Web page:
Wednesday, October 14, 2020

538 reports that Barrett is conservative but asks HOW conservative

In this morning’s email, FiveThirtyEight asks How Conservative Is Amy Coney Barrett? - and answers.

It’s a question we’ve asked before with other appellate judges who have been nominated to the Supreme Court — most recently with Justice Brett Kavanaugh — but it’s surprisingly difficult to answer with any precision. On the one hand, we know that Barrett’s appointment would mean a huge rightward shift on the court, as she is far more ideologically conservative than the late Justice Ruth Bader Ginsburg. But on the other hand, we don’t really know how conservative Barrett would be if she’s confirmed.

We can look to her track record on the 7th U.S. Circuit Court of Appeals, though, for clues. Barrett has served on that court for almost three years now, and two different analyses of her rulings point to the same conclusion: Barrett is one of the more conservative judges on the circuit — and maybe even the most conservative.

University of Virginia law professors Joshua Fischman and Kevin Cope analyzed more than 1,700 cases that the 7th Circuit has heard since Barrett joined the court in 2017, including 378 where Barrett cast a vote,1 and according to their analysis, Barrett is part of a cluster of conservative judges at the rightmost edge of the 7th Circuit.

You can fill in the blanks by going to the 538 report, link above.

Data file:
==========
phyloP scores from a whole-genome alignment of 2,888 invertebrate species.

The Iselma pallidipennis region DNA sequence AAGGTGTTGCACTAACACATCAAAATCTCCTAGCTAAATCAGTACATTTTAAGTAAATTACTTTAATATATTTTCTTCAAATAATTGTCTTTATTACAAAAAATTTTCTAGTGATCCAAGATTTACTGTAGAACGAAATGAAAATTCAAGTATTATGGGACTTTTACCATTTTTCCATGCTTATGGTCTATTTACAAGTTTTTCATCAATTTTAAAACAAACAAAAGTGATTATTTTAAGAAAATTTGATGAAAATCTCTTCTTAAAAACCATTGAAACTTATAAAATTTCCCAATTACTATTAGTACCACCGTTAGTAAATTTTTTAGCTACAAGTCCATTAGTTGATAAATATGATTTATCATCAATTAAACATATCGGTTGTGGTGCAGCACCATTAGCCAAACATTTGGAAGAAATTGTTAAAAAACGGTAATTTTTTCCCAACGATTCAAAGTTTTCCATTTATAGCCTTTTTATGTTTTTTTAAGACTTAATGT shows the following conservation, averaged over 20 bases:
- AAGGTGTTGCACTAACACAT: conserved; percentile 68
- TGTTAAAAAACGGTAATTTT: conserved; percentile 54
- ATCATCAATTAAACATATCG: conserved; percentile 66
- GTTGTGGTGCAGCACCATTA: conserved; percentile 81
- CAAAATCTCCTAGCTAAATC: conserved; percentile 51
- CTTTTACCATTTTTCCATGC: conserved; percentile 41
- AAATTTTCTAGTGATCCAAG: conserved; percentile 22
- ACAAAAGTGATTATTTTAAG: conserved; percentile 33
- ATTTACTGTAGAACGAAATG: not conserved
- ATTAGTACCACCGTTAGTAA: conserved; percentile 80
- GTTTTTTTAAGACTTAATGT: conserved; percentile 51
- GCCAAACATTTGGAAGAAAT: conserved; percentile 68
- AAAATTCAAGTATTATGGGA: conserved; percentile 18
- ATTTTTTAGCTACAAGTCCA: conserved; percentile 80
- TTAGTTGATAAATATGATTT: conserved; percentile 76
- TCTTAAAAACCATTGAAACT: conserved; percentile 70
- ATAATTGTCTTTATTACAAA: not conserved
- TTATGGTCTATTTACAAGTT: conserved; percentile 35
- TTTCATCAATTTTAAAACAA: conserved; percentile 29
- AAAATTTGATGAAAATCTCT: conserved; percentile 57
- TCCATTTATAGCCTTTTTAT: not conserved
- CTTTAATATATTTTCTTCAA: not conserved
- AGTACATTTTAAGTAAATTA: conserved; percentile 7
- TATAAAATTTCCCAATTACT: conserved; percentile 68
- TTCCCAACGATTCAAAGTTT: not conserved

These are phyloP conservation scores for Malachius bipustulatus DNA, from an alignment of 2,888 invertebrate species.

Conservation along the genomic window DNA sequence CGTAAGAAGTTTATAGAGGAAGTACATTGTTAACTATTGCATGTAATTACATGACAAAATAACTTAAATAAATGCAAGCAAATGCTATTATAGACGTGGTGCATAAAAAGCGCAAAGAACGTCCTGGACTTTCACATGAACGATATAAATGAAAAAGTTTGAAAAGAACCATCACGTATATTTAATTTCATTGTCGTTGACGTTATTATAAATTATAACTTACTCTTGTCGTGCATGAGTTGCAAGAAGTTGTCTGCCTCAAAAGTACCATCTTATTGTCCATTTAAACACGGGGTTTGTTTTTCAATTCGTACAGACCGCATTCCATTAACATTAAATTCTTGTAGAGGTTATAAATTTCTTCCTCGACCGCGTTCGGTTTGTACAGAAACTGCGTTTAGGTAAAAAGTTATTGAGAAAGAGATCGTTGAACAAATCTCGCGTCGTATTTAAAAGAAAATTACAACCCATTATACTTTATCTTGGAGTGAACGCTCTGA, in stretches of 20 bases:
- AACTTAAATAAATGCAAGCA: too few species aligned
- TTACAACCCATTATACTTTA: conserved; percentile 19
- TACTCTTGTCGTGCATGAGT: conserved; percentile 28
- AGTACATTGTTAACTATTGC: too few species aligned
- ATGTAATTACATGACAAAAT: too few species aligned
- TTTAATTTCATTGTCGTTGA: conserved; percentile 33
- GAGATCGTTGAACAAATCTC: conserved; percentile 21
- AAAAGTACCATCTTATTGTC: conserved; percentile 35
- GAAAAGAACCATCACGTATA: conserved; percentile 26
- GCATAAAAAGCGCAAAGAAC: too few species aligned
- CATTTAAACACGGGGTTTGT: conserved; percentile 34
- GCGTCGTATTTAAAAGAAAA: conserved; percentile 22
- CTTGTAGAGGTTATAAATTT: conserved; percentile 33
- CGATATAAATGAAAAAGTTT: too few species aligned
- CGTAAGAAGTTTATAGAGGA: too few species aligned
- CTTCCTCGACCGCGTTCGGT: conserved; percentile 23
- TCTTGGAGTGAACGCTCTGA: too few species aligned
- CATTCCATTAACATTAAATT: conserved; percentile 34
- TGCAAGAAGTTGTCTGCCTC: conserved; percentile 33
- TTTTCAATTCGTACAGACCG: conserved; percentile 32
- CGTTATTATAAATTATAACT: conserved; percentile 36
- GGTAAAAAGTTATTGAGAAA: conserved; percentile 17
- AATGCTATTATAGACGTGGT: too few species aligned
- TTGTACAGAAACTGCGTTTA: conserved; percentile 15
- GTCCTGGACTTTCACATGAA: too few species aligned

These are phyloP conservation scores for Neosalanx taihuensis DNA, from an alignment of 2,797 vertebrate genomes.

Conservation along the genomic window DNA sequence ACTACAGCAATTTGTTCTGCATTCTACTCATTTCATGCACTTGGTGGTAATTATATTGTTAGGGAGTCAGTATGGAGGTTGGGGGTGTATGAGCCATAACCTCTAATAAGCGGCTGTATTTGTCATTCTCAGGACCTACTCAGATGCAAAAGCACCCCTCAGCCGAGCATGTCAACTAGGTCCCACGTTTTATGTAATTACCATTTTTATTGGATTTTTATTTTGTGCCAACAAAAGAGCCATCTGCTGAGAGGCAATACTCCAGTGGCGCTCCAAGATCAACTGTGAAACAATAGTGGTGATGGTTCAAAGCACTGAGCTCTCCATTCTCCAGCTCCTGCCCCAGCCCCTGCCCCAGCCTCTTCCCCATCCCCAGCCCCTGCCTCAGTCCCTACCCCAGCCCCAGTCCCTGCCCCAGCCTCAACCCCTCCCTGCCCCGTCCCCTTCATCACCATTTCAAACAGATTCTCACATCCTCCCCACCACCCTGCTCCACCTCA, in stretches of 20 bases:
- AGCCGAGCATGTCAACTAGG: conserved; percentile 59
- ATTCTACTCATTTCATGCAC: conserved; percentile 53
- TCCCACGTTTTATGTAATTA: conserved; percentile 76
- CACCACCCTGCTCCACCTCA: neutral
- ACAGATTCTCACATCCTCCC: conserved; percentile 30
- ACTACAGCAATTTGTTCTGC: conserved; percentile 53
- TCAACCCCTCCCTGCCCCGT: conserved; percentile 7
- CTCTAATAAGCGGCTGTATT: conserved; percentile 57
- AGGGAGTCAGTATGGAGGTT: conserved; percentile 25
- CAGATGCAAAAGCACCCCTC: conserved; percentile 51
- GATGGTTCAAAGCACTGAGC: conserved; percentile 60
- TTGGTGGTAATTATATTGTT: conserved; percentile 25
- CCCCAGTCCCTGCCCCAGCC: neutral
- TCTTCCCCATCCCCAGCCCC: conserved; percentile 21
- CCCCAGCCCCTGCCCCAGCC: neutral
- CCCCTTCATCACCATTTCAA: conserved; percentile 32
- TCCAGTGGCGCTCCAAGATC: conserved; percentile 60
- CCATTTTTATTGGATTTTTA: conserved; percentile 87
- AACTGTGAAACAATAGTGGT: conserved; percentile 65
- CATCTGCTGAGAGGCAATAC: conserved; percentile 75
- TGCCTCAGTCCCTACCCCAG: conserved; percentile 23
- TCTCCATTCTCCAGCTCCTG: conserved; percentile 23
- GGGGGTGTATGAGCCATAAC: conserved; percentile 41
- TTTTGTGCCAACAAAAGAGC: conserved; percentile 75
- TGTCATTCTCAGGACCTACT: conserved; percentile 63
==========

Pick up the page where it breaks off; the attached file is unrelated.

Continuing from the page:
… she does vote slightly differently depending on the composition of the panel, rather than being consistently conservative regardless of who she’s voting with.

Clifford W. Berlow, a partner at the law firm Jenner & Block who specializes in appellate litigation, said that this is in line with the 7th Circuit’s general reputation as a polite, respectful circuit. “I don’t think you’ve seen from Barrett or any of the other [Trump appointees] the sort of scathing, scorched-earth dissents or biting concurrences that you might see in some other circuits,” Berlow said. He added that he wouldn’t be surprised if Barrett carried this sense of collegiality with her to the Supreme Court.

Overall, though, it’s plain from Barrett’s record why Republicans are eager to confirm her before the election and why Democrats are dead-set against her. With only a few years under her belt as a judge, she’s established herself as one of the most conservative members of a court that already has a lot of Republican appointees. If she’s confirmed, it seems fairly safe to assume that she would continue that pattern — even if she’s occasionally willing to break from her fellow conservatives.

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